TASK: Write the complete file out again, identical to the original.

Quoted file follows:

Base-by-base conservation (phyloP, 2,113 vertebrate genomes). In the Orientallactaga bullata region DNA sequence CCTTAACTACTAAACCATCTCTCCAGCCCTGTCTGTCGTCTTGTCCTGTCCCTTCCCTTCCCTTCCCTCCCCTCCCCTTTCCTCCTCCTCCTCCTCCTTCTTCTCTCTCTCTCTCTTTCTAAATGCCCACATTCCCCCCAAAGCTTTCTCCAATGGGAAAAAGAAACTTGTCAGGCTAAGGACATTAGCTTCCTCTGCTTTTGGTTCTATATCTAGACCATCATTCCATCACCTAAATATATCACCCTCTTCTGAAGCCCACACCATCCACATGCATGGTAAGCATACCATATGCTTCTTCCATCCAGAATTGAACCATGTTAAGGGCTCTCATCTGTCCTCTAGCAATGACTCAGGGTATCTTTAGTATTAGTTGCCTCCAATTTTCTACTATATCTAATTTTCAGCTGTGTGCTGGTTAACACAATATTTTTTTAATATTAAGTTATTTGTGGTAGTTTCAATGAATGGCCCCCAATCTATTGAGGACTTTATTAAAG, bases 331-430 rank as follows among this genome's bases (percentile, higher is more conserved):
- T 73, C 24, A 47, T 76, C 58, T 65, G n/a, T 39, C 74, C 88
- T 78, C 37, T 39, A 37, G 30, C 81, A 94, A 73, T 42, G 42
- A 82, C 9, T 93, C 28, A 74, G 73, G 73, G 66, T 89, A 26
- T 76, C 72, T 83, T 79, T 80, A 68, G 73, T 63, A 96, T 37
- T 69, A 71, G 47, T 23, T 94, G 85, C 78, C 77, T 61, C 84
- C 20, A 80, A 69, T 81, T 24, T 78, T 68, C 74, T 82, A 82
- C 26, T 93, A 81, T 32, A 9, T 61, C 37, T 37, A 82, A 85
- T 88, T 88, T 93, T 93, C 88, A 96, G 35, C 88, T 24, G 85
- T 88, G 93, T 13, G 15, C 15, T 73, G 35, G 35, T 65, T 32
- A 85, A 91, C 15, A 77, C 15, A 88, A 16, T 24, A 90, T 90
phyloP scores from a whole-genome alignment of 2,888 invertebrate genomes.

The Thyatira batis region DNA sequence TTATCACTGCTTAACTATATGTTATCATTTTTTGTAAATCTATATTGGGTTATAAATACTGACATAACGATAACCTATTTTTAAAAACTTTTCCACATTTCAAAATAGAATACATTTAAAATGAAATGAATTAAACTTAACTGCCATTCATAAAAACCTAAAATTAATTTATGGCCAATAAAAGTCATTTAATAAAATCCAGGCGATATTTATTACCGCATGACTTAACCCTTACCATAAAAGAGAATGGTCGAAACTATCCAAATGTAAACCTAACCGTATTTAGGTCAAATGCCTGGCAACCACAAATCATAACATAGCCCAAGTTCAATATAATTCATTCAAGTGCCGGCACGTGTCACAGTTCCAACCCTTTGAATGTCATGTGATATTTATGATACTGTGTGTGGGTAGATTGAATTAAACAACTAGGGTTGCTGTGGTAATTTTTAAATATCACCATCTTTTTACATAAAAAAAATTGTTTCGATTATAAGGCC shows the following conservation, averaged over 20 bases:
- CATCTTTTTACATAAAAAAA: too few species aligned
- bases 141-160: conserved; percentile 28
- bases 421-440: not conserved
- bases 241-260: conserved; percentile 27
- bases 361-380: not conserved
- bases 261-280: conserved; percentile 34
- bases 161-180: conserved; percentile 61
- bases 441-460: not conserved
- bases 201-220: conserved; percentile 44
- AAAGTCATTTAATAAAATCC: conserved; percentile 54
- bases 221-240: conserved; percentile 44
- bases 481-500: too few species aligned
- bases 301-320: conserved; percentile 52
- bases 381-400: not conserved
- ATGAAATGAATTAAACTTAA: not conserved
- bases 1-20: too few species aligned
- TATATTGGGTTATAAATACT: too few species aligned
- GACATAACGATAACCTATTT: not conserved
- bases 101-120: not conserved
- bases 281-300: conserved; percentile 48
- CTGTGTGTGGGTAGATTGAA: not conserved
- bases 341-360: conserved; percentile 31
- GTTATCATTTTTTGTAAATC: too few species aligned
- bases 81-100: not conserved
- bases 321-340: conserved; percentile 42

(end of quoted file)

Base-by-base conservation (phyloP, 2,113 vertebrate genomes). In the Orientallactaga bullata region DNA sequence CCTTAACTACTAAACCATCTCTCCAGCCCTGTCTGTCGTCTTGTCCTGTCCCTTCCCTTCCCTTCCCTCCCCTCCCCTTTCCTCCTCCTCCTCCTCCTTCTTCTCTCTCTCTCTCTTTCTAAATGCCCACATTCCCCCCAAAGCTTTCTCCAATGGGAAAAAGAAACTTGTCAGGCTAAGGACATTAGCTTCCTCTGCTTTTGGTTCTATATCTAGACCATCATTCCATCACCTAAATATATCACCCTCTTCTGAAGCCCACACCATCCACATGCATGGTAAGCATACCATATGCTTCTTCCATCCAGAATTGAACCATGTTAAGGGCTCTCATCTGTCCTCTAGCAATGACTCAGGGTATCTTTAGTATTAGTTGCCTCCAATTTTCTACTATATCTAATTTTCAGCTGTGTGCTGGTTAACACAATATTTTTTTAATATTAAGTTATTTGTGGTAGTTTCAATGAATGGCCCCCAATCTATTGAGGACTTTATTAAAG, bases 331-430 rank as follows among this genome's bases (percentile, higher is more conserved):
- T 73, C 24, A 47, T 76, C 58, T 65, G n/a, T 39, C 74, C 88
- T 78, C 37, T 39, A 37, G 30, C 81, A 94, A 73, T 42, G 42
- A 82, C 9, T 93, C 28, A 74, G 73, G 73, G 66, T 89, A 26
- T 76, C 72, T 83, T 79, T 80, A 68, G 73, T 63, A 96, T 37
- T 69, A 71, G 47, T 23, T 94, G 85, C 78, C 77, T 61, C 84
- C 20, A 80, A 69, T 81, T 24, T 78, T 68, C 74, T 82, A 82
- C 26, T 93, A 81, T 32, A 9, T 61, C 37, T 37, A 82, A 85
- T 88, T 88, T 93, T 93, C 88, A 96, G 35, C 88, T 24, G 85
- T 88, G 93, T 13, G 15, C 15, T 73, G 35, G 35, T 65, T 32
- A 85, A 91, C 15, A 77, C 15, A 88, A 16, T 24, A 90, T 90
phyloP scores from a whole-genome alignment of 2,888 invertebrate genomes.

The Thyatira batis region DNA sequence TTATCACTGCTTAACTATATGTTATCATTTTTTGTAAATCTATATTGGGTTATAAATACTGACATAACGATAACCTATTTTTAAAAACTTTTCCACATTTCAAAATAGAATACATTTAAAATGAAATGAATTAAACTTAACTGCCATTCATAAAAACCTAAAATTAATTTATGGCCAATAAAAGTCATTTAATAAAATCCAGGCGATATTTATTACCGCATGACTTAACCCTTACCATAAAAGAGAATGGTCGAAACTATCCAAATGTAAACCTAACCGTATTTAGGTCAAATGCCTGGCAACCACAAATCATAACATAGCCCAAGTTCAATATAATTCATTCAAGTGCCGGCACGTGTCACAGTTCCAACCCTTTGAATGTCATGTGATATTTATGATACTGTGTGTGGGTAGATTGAATTAAACAACTAGGGTTGCTGTGGTAATTTTTAAATATCACCATCTTTTTACATAAAAAAAATTGTTTCGATTATAAGGCC shows the following conservation, averaged over 20 bases:
- CATCTTTTTACATAAAAAAA: too few species aligned
- bases 141-160: conserved; percentile 28
- bases 421-440: not conserved
- bases 241-260: conserved; percentile 27
- bases 361-380: not conserved
- bases 261-280: conserved; percentile 34
- bases 161-180: conserved; percentile 61
- bases 441-460: not conserved
- bases 201-220: conserved; percentile 44
- AAAGTCATTTAATAAAATCC: conserved; percentile 54
- bases 221-240: conserved; percentile 44
- bases 481-500: too few species aligned
- bases 301-320: conserved; percentile 52
- bases 381-400: not conserved
- ATGAAATGAATTAAACTTAA: not conserved
- bases 1-20: too few species aligned
- TATATTGGGTTATAAATACT: too few species aligned
- GACATAACGATAACCTATTT: not conserved
- bases 101-120: not conserved
- bases 281-300: conserved; percentile 48
- CTGTGTGTGGGTAGATTGAA: not conserved
- bases 341-360: conserved; percentile 31
- GTTATCATTTTTTGTAAATC: too few species aligned
- bases 81-100: not conserved
- bases 321-340: conserved; percentile 42